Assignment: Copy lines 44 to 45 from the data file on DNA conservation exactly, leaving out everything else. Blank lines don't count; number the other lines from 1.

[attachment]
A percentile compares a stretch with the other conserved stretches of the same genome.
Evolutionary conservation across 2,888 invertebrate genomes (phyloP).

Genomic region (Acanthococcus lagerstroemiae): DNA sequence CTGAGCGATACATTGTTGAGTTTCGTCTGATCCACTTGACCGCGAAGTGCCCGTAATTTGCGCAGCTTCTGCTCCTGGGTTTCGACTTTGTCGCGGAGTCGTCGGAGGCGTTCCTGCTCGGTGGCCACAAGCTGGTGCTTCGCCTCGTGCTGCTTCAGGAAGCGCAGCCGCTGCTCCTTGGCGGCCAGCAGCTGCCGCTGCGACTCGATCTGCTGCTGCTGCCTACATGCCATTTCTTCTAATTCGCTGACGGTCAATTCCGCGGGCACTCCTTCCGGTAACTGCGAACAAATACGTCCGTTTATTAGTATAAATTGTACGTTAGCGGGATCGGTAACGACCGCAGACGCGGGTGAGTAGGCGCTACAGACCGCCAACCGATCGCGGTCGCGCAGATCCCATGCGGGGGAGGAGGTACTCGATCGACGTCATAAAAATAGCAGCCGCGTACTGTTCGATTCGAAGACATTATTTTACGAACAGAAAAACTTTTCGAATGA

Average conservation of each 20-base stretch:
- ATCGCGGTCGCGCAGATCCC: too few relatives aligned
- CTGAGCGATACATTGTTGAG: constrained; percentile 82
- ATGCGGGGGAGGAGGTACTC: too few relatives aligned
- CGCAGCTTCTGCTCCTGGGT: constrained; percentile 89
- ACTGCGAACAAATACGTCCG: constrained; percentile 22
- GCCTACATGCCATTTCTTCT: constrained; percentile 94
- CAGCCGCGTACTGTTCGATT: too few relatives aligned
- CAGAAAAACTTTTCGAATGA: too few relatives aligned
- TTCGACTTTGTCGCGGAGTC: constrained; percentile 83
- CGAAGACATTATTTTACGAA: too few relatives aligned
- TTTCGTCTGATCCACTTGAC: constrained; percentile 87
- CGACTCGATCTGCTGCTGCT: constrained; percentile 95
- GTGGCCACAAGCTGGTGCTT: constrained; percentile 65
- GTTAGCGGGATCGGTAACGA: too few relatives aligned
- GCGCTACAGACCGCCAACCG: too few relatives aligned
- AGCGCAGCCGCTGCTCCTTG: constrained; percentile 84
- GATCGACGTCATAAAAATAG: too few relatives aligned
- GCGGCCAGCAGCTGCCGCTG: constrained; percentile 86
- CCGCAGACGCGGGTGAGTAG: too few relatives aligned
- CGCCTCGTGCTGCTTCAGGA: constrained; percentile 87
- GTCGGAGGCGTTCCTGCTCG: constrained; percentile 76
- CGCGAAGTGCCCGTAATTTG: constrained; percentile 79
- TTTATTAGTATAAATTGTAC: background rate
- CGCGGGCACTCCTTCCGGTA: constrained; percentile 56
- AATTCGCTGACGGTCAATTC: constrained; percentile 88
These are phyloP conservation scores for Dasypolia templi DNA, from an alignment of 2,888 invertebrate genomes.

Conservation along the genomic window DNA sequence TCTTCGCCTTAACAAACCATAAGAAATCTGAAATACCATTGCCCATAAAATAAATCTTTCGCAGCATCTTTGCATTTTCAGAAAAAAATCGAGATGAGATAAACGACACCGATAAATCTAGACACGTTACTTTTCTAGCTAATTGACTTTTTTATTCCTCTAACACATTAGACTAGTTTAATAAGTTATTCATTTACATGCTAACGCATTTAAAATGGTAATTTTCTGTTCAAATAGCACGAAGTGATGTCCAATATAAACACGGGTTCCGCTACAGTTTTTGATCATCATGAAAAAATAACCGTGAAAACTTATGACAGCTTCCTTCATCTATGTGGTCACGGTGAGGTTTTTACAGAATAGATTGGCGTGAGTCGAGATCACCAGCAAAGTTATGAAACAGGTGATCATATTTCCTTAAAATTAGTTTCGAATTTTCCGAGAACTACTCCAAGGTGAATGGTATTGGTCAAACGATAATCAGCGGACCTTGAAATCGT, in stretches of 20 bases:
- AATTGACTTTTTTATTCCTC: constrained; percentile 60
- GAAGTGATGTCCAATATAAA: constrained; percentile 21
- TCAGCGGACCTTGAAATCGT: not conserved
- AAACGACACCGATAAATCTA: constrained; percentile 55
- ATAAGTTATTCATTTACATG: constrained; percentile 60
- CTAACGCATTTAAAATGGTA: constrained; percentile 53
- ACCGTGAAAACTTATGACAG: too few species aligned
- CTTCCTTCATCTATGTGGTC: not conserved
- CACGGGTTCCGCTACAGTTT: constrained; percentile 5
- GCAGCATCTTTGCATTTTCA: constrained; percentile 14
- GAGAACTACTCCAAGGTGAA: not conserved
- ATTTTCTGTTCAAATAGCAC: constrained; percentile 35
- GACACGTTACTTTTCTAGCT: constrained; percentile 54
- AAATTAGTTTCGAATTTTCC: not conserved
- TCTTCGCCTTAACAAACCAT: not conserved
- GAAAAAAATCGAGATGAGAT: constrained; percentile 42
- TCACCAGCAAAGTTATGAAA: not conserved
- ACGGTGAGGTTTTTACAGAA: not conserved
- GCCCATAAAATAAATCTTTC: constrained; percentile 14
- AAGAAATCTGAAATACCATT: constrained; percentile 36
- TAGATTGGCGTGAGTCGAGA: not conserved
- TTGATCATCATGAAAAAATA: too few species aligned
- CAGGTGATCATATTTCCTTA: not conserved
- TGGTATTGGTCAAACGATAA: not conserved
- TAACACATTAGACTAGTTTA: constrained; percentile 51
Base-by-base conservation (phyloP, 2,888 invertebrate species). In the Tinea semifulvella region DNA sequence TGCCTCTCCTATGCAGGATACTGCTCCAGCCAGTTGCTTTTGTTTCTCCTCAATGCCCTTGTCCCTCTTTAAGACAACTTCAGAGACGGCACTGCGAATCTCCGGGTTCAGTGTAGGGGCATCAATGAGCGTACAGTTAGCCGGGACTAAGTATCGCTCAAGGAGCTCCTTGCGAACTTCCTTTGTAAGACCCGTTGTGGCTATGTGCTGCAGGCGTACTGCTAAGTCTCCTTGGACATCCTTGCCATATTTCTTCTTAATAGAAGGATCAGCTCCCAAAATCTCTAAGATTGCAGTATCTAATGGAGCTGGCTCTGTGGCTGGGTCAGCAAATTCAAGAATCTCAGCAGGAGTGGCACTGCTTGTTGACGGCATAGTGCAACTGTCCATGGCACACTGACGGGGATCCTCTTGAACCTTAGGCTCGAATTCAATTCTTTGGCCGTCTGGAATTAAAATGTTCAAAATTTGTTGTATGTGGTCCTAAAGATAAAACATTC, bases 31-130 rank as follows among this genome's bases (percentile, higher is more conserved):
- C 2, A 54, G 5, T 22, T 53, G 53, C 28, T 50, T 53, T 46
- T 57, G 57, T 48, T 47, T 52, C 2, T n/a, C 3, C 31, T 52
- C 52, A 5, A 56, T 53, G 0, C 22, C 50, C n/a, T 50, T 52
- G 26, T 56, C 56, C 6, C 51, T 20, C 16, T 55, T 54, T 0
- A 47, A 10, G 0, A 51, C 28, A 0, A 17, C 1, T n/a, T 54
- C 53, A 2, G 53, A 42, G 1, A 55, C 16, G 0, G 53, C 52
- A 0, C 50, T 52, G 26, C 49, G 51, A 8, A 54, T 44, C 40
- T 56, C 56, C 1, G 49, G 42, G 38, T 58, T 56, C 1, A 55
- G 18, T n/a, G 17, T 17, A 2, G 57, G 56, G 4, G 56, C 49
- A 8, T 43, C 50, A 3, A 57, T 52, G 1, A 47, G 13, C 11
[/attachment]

- GACACGTTACTTTTCTAGCT: constrained; percentile 54
- AAATTAGTTTCGAATTTTCC: not conserved